A couple of readers asked about some people and organizations that they feel have been perhaps too quiet.
First is director Sue Peters. I'm not sure exactly what people were expecting from Sue but I think she is doing exactly what she should do as a new director. She's behaving like the new director that she is - i.e. learning respectfully from her peers on the Board with more longevity and listening and learning. There are two reasons for this behavior.
It's good to get the lay of the land before you start pushing for something different or changing something that exists. Who are the staff members related to any program, how long have they been there and what's their take on the issues - these are all good things to find out before trying to chart a different course. There is a huge learning curve to School Board work so be patient.
When I watch the School Board meetings at home on my tv, my husband often shakes his head and asks how I can stand it (he thinks it's boring). It can be but when you know the players - who's there, who isn't there and the sub-text - well, it can be like watching Game of Thrones or House of Cards (without all the murder, of course). These are all valuable things for a new Board member to learn.
I understand the impatience to see some change in the district (and I'll have some thoughts, along with Charlie's, about change in the district) but it comes slowly. I sense something of a power vacuum on the Board and I'm sure that is working to the advantage of staff where I think power is being consolidated to a very few. This could be a good thing if staff is creating a solid team or a bad thing if it is just a few key players who are directing the district. I will say I do not think the Board is really overseeing what is happening and may not even really know what is happening (and won't until it is too late).
I note that both Peters and Blanford were not at last night's Board meeting. We were told Peters was ill but I heard no reason why Blanford was not there.
Second is the League of Education Voters. LEV, like the Alliance, has morphed from one thing to another. This is not necessarily bad and many groups change over time. But LEV has taken a pretty hard turn towards ed reform and yet, they still try to reach parents. I myself find it confusing.
LEV is mostly about state education issues. They have changed their website to reflect their priorities and, indeed, call them "their agenda." It includes Early Learning, Discipline and charters(among others). LEV does what I avidly dislike in most ed reform groups - they tell half the truth.
I don't mind honest disagreement. But tell the whole story - the good, the bad and the ugly - and allow grown adults to make up their own minds. But today's public education is all about messaging. You don't tell the whole story, you don't concede the other side might have a point and, naturally, what you support will work the best.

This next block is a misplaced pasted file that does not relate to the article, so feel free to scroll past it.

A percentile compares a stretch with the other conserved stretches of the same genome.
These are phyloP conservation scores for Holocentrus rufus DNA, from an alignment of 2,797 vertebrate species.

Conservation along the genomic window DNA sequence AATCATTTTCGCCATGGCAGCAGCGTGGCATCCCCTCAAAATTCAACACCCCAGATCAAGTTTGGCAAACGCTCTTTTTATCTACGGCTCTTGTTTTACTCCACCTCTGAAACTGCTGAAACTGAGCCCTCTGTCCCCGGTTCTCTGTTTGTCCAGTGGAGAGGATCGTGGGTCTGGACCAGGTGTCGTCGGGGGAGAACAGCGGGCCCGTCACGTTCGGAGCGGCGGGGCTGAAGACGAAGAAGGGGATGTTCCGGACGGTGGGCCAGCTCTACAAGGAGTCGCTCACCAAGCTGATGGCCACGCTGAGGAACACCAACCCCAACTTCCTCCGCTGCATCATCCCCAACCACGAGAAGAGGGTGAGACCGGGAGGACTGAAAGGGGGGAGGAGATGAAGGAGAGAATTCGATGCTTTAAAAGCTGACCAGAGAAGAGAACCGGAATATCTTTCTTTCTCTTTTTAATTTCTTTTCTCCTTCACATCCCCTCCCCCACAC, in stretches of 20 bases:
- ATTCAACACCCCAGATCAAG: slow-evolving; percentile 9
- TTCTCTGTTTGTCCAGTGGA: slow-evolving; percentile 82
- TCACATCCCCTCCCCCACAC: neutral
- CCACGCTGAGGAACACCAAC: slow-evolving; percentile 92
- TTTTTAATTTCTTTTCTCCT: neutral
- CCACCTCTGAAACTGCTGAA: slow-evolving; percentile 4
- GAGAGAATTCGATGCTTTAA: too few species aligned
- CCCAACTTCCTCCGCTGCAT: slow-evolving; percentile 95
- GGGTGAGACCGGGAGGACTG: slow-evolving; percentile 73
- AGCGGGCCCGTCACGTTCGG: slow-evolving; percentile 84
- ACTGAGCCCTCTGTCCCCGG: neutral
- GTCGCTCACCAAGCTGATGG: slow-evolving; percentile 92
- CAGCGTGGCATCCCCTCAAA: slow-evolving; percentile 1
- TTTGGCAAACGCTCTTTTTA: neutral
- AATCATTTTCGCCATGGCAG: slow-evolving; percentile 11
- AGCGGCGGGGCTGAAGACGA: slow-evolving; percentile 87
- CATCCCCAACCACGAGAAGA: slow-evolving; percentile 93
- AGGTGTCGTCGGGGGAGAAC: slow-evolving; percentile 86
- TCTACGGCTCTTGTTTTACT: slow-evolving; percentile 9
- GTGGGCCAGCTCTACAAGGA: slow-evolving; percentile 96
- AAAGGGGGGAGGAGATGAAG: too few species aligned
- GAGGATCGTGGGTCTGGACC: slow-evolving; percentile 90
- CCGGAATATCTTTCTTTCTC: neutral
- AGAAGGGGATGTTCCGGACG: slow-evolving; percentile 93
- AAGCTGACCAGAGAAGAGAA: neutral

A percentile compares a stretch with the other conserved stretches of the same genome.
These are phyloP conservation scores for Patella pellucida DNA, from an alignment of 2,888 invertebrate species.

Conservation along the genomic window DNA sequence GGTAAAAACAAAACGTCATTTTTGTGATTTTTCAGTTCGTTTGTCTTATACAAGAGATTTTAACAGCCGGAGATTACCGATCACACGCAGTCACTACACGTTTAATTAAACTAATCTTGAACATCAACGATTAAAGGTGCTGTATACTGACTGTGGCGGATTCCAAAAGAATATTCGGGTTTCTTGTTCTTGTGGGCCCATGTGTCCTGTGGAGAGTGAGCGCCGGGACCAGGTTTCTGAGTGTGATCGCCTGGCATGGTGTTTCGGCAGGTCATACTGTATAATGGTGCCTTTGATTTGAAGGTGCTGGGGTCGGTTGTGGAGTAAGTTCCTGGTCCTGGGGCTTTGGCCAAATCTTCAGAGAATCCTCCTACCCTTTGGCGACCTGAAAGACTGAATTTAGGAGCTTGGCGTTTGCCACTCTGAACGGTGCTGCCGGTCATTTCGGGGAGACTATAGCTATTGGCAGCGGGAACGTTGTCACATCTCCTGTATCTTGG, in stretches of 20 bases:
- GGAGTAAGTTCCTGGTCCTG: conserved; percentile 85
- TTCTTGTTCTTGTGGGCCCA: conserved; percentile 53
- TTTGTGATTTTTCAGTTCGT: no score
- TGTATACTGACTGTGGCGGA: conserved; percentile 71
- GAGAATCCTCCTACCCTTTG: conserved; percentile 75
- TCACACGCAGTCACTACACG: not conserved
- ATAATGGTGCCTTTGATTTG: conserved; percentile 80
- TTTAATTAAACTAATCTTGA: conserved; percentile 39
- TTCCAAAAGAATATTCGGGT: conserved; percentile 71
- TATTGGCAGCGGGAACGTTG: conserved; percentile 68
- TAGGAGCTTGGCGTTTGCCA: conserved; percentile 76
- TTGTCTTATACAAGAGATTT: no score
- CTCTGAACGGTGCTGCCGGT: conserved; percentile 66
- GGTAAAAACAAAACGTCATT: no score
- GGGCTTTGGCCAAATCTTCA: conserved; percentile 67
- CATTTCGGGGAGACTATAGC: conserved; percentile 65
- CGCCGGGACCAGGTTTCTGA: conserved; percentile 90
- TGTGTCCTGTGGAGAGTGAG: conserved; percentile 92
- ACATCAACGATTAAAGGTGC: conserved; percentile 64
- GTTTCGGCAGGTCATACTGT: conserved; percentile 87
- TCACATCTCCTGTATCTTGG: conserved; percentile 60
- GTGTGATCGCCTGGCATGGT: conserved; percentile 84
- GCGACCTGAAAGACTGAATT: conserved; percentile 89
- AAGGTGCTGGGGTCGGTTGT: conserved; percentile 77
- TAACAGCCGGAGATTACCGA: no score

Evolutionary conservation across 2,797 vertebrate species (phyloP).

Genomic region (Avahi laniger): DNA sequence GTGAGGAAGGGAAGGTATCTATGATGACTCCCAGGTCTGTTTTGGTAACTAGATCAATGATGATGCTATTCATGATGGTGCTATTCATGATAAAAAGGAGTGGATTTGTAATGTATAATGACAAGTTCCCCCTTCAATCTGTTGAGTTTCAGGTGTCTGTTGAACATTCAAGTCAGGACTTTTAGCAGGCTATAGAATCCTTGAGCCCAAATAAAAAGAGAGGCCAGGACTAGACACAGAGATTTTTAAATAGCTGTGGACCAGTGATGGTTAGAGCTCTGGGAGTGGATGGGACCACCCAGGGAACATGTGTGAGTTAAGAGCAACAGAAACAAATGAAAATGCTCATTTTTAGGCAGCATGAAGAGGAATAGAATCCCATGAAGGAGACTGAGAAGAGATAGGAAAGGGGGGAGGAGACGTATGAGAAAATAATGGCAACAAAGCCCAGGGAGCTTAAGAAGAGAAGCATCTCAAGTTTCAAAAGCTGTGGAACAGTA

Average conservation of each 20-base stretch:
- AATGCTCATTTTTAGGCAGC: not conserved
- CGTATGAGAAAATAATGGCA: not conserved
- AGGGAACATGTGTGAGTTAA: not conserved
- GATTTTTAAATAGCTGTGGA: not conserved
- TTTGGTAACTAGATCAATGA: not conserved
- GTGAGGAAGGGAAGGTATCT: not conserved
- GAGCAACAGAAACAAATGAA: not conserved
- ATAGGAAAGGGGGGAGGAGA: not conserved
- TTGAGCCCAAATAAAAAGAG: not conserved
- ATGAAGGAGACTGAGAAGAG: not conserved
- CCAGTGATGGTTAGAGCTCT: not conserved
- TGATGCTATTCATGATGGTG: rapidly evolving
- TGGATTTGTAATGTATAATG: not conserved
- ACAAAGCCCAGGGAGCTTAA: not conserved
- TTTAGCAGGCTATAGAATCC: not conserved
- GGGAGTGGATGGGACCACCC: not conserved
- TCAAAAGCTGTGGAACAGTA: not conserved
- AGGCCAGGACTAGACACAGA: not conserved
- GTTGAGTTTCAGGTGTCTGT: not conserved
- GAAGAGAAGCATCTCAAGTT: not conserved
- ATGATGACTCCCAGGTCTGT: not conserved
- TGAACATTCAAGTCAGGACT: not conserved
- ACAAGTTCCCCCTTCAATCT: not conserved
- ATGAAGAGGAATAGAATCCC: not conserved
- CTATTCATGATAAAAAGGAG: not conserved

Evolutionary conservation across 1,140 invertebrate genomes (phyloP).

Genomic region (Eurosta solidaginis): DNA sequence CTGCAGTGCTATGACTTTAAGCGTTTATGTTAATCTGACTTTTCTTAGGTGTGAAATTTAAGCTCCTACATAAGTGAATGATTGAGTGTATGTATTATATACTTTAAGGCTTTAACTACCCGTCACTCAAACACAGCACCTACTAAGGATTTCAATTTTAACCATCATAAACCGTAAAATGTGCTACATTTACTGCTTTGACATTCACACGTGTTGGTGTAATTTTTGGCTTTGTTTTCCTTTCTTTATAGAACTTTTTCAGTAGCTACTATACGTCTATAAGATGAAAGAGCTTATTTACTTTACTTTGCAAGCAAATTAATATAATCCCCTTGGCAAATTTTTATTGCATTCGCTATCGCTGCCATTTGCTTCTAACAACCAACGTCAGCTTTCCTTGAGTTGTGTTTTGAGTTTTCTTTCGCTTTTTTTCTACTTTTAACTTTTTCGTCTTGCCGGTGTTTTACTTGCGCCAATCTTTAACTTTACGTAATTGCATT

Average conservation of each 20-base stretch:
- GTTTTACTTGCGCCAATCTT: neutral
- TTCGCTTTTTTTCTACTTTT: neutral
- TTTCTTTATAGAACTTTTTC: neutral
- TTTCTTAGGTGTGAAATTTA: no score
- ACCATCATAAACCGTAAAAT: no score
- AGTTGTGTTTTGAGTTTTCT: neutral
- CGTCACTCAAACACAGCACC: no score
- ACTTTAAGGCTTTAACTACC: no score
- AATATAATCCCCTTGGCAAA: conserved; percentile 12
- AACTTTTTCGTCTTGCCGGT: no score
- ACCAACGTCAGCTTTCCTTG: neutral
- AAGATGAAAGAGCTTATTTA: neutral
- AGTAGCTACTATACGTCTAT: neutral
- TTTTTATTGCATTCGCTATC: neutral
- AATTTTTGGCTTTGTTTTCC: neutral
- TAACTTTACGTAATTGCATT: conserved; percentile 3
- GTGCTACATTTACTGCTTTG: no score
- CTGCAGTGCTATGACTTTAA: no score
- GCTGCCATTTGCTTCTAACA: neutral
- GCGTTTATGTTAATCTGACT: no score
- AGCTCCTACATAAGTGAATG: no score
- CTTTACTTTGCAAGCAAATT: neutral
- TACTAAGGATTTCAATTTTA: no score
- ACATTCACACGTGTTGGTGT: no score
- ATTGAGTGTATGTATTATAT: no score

LEV is also surprising quiet about South Shore School that they took over from the New School Foundation (that they absorbed). It's surprising how little they say about it. I guess when you have a school that has had free pre-K for at least a decade and gets about $1M more per year than other SPS schools and has made good but not great progress, well, maybe you don't want to say as much.
LEV has been a big voice in many key issues like McCleary and disproportionate discipline and yet, they don't even put passing charter legislation under their accomplishments even as charters is one of their agenda items. Odd.
LEV, like Stand, has some parent outreach but it's not like you "join" LEV. I find that confusing as well.
As well, I think that some of their staffing is, well, quirky to say the least.
Last is Stand for Children. Honestly, they don't really appear on my radar much because I don't think most people know about them or care about them.
They are certainly pushing Common Core like nobody's business, that's for sure but that's also corporate ed reform.
Stand is pretty clear on its goal of creating a network to support its candidates and its goals.
Stand had a recent tweet about why the rate of private school K-12 attendance in Seattle is double the national rate. Their explanation? A link to the recent Crosscut story by Robin Lake. Note: customer service is NOT the reason why that rate is so high but that's their story.
Both LEV and Stand are pushing for the 24-credit diploma which I think is a mistake. Do we have the supports in place for students struggling with the current diploma requirements? No. So how is adding more to the plate going to change that?
Both LEV and Stand have a "blog" (and you can make comments) but naturally, there will be no real discourse. That's not their way.
LEV has parent seminars but you don't join their organization; at Stand, you do. I see that Stand has a new director; both organizations are both very female-driven.